You’d think that would make it easy to figure out who he was, but pretty much every religion has a snake god, most gods wear white, and mute gods are not quiet as uncommon as they would seem. It took me years of searching to identify his identity (Damballa Weddo)

      Well, me being the ubber Christian that I was at the time, I totally freaked out when I found out the guy visiting me in my dreams was a Voodoo god, because I had the whole Voodoo=Satanism theory going on in my head at the time, than it got worse when about 15 years ago, that I found out, ohmigod, he wants me to just toss my secular life aside, become his wife, and devote my life 100% to serving him. Yikes! I was engaged to marry a Mormon priest, and had some rather common (and false) misconceptions about Voodoo, well, I was very “No way am I EVER going to marry a god, and even if I did it certainly wouldn’t be a Voodoo one!”

      Well, suddenly everything went wrong, really wrong, really fast: my grandmother died, my engagement was ended because my future husband decided to become a celibate type priest, my dad went into a coma, a flood took my house, I started rebuilding only to have that house burnt to the ground by vandals, I spent 6 years homeless living under a tarp, my church excommunicated me after 27 years of faithful service, and one day I was sitting at the library trying to figure out what the heck was happening, when I saw this book about Voodoo sitting on a desk opened to a chapter about Damballa. So I started studying Voodoo and found out it was nothing like I thought it was.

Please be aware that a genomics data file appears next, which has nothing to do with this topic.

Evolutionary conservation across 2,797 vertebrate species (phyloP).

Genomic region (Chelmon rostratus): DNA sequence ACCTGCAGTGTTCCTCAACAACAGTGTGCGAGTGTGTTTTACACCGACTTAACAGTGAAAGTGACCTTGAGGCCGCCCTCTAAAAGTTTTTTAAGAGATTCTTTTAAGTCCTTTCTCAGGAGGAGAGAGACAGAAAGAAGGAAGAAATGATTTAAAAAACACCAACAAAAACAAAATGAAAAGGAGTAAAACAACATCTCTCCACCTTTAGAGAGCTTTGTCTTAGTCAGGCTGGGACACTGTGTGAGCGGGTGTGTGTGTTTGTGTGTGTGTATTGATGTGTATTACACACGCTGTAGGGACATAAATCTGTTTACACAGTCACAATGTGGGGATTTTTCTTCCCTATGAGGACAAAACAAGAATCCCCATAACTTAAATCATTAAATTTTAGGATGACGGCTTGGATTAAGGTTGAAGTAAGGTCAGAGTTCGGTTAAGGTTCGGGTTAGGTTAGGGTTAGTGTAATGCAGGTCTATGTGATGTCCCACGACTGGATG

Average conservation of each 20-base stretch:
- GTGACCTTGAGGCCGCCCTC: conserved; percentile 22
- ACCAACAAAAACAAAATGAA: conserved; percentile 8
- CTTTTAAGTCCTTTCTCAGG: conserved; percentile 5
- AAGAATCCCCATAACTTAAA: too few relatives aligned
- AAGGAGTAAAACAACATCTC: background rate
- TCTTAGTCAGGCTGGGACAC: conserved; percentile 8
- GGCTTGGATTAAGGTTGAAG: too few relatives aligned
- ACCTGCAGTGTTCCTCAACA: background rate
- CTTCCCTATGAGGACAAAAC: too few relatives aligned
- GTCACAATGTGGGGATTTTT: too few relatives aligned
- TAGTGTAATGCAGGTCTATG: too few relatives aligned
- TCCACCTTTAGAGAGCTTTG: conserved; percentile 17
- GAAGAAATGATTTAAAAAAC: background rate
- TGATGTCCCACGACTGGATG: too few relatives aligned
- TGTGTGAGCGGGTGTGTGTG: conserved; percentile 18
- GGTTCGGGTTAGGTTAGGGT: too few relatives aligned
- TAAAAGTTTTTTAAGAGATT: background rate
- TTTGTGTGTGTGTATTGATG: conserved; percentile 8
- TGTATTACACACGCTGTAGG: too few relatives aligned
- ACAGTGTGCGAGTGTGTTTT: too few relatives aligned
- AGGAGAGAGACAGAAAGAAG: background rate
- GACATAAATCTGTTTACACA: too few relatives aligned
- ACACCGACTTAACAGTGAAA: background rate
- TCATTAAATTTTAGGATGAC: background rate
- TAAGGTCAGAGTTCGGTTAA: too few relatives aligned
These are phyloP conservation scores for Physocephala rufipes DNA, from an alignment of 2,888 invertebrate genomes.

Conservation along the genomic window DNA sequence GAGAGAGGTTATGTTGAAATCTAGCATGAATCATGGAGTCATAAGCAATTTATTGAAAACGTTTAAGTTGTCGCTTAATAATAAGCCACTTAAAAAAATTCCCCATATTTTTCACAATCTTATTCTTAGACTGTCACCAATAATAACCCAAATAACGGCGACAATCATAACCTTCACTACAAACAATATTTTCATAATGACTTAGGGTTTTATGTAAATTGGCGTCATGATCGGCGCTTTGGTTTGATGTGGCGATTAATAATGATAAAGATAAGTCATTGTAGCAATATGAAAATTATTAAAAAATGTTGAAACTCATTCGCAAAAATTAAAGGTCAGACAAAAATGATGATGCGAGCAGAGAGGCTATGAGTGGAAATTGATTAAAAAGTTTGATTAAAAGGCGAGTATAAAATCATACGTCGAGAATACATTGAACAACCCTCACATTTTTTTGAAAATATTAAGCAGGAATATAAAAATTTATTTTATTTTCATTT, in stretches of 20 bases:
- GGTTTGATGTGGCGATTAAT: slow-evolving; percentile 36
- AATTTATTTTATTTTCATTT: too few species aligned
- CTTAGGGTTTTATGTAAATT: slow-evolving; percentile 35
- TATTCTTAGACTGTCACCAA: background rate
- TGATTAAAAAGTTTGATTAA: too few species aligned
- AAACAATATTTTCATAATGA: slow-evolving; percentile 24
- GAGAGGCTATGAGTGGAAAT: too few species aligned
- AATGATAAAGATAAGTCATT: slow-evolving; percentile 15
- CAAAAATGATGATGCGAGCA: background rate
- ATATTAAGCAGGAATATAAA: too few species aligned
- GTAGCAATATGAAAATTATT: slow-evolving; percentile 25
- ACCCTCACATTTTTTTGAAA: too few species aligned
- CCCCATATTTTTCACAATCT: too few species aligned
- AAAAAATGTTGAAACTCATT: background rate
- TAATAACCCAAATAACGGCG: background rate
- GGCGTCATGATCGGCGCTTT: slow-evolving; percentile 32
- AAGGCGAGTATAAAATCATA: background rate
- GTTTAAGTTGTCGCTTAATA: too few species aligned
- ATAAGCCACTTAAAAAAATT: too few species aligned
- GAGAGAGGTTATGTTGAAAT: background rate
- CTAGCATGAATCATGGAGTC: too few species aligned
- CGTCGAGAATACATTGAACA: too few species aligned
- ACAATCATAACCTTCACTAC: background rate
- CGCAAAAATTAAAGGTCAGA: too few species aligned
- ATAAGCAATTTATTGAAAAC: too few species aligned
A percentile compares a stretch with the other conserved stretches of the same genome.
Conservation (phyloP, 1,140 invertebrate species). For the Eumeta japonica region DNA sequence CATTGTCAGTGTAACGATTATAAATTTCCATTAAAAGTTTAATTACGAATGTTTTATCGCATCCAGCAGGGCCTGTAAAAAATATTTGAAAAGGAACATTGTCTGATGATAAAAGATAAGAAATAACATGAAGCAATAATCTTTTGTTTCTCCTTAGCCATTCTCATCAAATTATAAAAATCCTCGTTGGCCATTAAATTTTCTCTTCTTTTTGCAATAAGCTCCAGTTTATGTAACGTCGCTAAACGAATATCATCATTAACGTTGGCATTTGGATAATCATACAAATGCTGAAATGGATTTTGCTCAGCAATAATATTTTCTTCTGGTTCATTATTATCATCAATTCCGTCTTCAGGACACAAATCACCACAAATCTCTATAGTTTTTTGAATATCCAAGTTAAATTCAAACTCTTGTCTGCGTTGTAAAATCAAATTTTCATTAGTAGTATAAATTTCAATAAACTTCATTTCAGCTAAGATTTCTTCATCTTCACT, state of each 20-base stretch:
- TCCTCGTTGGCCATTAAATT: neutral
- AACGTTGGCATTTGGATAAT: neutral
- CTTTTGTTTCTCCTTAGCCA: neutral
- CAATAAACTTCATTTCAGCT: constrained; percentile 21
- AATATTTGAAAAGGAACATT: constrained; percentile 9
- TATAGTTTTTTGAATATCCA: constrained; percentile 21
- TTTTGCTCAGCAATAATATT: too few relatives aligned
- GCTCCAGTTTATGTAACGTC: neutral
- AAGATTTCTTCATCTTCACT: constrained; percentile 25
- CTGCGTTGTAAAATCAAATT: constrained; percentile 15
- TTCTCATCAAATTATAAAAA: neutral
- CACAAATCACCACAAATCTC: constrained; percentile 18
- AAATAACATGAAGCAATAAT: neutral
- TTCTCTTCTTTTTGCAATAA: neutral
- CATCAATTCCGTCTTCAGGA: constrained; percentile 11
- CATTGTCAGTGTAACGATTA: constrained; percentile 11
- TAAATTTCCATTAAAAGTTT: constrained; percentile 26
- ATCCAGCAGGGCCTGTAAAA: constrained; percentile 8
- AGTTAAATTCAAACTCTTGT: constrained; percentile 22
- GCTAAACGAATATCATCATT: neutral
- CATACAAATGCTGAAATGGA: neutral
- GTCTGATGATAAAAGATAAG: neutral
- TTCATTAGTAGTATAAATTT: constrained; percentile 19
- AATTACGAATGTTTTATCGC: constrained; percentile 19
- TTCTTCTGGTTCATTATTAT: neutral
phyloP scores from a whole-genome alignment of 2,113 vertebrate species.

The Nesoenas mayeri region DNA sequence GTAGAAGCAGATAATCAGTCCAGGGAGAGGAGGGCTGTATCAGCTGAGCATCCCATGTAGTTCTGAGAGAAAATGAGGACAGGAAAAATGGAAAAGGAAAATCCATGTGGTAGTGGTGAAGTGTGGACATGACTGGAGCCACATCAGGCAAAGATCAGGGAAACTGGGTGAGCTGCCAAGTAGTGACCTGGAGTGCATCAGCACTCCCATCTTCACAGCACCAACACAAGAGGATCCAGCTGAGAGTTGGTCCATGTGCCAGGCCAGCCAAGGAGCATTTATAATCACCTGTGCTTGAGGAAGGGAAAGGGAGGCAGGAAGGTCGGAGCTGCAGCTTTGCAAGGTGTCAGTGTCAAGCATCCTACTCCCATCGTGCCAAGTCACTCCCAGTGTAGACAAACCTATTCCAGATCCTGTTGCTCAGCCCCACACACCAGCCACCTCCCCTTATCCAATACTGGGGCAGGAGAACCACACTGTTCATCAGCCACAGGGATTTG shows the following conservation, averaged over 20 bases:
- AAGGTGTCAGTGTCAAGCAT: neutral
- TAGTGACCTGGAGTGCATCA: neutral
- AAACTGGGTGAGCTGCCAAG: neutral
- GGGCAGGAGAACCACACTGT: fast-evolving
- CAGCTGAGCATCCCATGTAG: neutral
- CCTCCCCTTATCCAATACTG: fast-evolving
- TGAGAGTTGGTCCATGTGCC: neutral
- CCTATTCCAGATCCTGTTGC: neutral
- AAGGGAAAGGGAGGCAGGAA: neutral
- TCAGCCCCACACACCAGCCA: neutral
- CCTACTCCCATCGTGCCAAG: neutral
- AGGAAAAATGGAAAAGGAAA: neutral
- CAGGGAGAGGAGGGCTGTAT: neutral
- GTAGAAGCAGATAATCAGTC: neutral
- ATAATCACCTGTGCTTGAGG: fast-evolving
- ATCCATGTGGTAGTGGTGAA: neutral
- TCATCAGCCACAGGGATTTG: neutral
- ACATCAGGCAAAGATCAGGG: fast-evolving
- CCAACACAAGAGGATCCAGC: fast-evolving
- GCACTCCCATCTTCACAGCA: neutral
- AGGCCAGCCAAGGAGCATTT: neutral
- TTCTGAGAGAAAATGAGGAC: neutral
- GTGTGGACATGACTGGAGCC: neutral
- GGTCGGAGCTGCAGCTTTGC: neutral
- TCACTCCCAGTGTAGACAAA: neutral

From there, one thing lead to another and once I stopped be scared of Voodoo and started paying more attention to Damballa all of a sudden my life turned back around, and the more I devoted my life to him, the better my life became. I mean 15 years ago the thought of marrying a Voodoo lwa and devoting the rest of my life to him was a terrifying thought that I wanted nothing to do with, and now today, it’s a comforting thought that I look forward to.

      But than, how the heck to I explain this to the cashier at Walmart and do it in 15 seconds so I don’t hold up the line or come off sounding like a deranged lunatic?

      I found a solution: business cards!

      Yes, business cards! It is so simple, I don’t know why I didn’t think of it sooner. The card reads:

      Rev. EelKat Wendy C. Allen
      Autistic Author, Artist, Illstrator, Rootwork, Doll Maker, & Art Car Designer.